translated by Simon Geoghegan / Gai Sever

“I’m sorry, but your licence has expired.” The officer handed back the document. “You will have to pay a small fine.”

“When I fired my weapon, my licence was still valid,” Mr. D. replied, perplexed.

“I can confirm.” The respectable witness nodded. “It was exactly five to twelve when I heard the shot ring out.”

“The police report was signed at four minutes past twelve. So the licence had expired for a full four minutes.”

“Well, you arrived at two minutes past twelve!” Mr. D. began to lose his composure.

The crowd tittered, indulgently, as one would with a novice. The respectable gentleman smiled condescendingly.

“The Rules state that the time that the shot is fired is formally deemed to be the moment when the police report is signed. And here, you should have planned ahead. After all, in our city, there are some neighbourhoods where the police might arrive as much as twenty minutes later.”

“If that’s the case, the Rules are idiotic! And if that’s the case, why on earth wasn’t I warned about this?”

The respectable gentleman was taken aback.

“What should you have been warned about, and by whom? And what is there in the Rules that you so dislike? I hope you are familiar with them at all. The Rules definitely apply to the situation in which you find yourself. You are obliged...”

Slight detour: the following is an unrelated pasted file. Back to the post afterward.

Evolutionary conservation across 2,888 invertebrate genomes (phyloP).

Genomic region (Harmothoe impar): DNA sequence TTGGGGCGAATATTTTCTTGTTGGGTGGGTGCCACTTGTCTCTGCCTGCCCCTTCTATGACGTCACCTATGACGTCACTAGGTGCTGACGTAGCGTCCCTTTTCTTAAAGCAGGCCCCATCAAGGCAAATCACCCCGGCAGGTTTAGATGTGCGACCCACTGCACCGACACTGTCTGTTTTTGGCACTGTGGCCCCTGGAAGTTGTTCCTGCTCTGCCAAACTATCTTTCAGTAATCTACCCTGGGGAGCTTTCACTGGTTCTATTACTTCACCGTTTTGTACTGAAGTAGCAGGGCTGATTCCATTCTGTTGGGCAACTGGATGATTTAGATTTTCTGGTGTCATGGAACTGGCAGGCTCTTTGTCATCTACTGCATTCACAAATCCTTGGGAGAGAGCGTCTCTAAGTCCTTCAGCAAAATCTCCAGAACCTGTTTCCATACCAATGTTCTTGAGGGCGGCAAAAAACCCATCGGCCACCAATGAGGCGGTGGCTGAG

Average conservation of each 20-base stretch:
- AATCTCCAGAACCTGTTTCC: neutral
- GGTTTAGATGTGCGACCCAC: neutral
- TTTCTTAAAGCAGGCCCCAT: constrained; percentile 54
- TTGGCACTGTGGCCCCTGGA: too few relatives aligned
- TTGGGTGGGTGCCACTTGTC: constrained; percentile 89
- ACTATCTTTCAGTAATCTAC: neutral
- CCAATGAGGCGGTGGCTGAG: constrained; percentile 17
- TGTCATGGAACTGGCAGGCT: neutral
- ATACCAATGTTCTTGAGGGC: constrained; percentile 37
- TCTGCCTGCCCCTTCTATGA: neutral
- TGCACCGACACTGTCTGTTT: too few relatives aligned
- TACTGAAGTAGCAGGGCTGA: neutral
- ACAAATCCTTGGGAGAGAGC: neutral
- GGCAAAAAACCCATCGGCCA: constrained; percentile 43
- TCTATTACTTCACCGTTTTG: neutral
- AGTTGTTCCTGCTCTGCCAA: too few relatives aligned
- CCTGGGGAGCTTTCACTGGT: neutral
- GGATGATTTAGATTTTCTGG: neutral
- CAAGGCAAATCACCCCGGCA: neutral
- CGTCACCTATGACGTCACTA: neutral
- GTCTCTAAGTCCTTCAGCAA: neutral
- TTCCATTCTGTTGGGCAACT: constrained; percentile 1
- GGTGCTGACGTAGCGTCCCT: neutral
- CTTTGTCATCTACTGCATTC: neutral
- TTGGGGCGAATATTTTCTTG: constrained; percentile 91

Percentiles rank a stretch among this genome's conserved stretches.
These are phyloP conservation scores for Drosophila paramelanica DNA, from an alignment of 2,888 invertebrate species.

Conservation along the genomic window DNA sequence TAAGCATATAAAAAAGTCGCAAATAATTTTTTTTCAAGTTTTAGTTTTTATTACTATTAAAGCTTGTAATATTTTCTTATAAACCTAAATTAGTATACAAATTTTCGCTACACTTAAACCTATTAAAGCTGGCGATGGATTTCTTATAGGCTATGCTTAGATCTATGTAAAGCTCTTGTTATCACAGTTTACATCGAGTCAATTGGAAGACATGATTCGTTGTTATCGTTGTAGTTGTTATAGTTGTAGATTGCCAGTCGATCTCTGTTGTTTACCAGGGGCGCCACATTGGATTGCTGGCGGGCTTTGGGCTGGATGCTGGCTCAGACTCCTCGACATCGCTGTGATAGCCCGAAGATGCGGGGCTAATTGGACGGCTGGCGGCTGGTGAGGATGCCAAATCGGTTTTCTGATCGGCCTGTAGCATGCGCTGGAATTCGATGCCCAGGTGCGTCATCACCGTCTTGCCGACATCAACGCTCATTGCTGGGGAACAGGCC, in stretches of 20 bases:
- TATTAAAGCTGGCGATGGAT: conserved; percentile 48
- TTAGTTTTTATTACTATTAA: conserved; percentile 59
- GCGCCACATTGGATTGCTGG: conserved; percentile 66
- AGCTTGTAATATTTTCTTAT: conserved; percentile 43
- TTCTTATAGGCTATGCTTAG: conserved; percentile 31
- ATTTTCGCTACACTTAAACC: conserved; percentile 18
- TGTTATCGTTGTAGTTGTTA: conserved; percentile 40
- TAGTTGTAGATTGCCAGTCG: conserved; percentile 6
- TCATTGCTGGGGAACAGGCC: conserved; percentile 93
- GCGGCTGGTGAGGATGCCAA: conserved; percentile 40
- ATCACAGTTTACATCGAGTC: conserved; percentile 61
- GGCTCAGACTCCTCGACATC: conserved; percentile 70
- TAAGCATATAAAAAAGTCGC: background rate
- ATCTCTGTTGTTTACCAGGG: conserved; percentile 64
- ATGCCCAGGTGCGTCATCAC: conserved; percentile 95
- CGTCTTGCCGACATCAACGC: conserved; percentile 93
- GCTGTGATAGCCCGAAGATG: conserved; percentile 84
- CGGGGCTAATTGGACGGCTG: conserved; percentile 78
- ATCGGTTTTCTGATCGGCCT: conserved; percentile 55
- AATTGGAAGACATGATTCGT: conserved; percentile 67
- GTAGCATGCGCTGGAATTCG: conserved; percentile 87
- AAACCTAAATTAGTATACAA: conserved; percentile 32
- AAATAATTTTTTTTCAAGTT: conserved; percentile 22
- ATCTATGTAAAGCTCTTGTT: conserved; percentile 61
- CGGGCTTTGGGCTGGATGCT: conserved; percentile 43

“I’m not obliged to do anything! I paid my money! I fired my weapon before my licence ran out! And I am not obliged to work out when the police were meant to arrive and sign this stupid report.”

There was a tense silence.

“I beg your pardon! Are you aware what...”

“I am fully aware! And anyway, what has this to do with you? There are witnesses without you. So be on your way.”

The respectable gentleman turned as white as a sheet.

“Excuse me... I demand, if you please, that you deport yourself in a manner that befits polite society! I demand, sir, that you take your words back!”

“Which words exactly are you referring to? Now be on your way, you’ve been told once already!”

A shot shattered the tense silence like a thunderclap. Mr. D. collapsed onto the pavement, a bullet through the head.

“I think you’ll find my licence is in perfect order.” The respectable gentleman handed his document over to the officer.

“It certainly is.” The officer stamped the document. “And Mr. D’s fine will be paid by his guarantor.”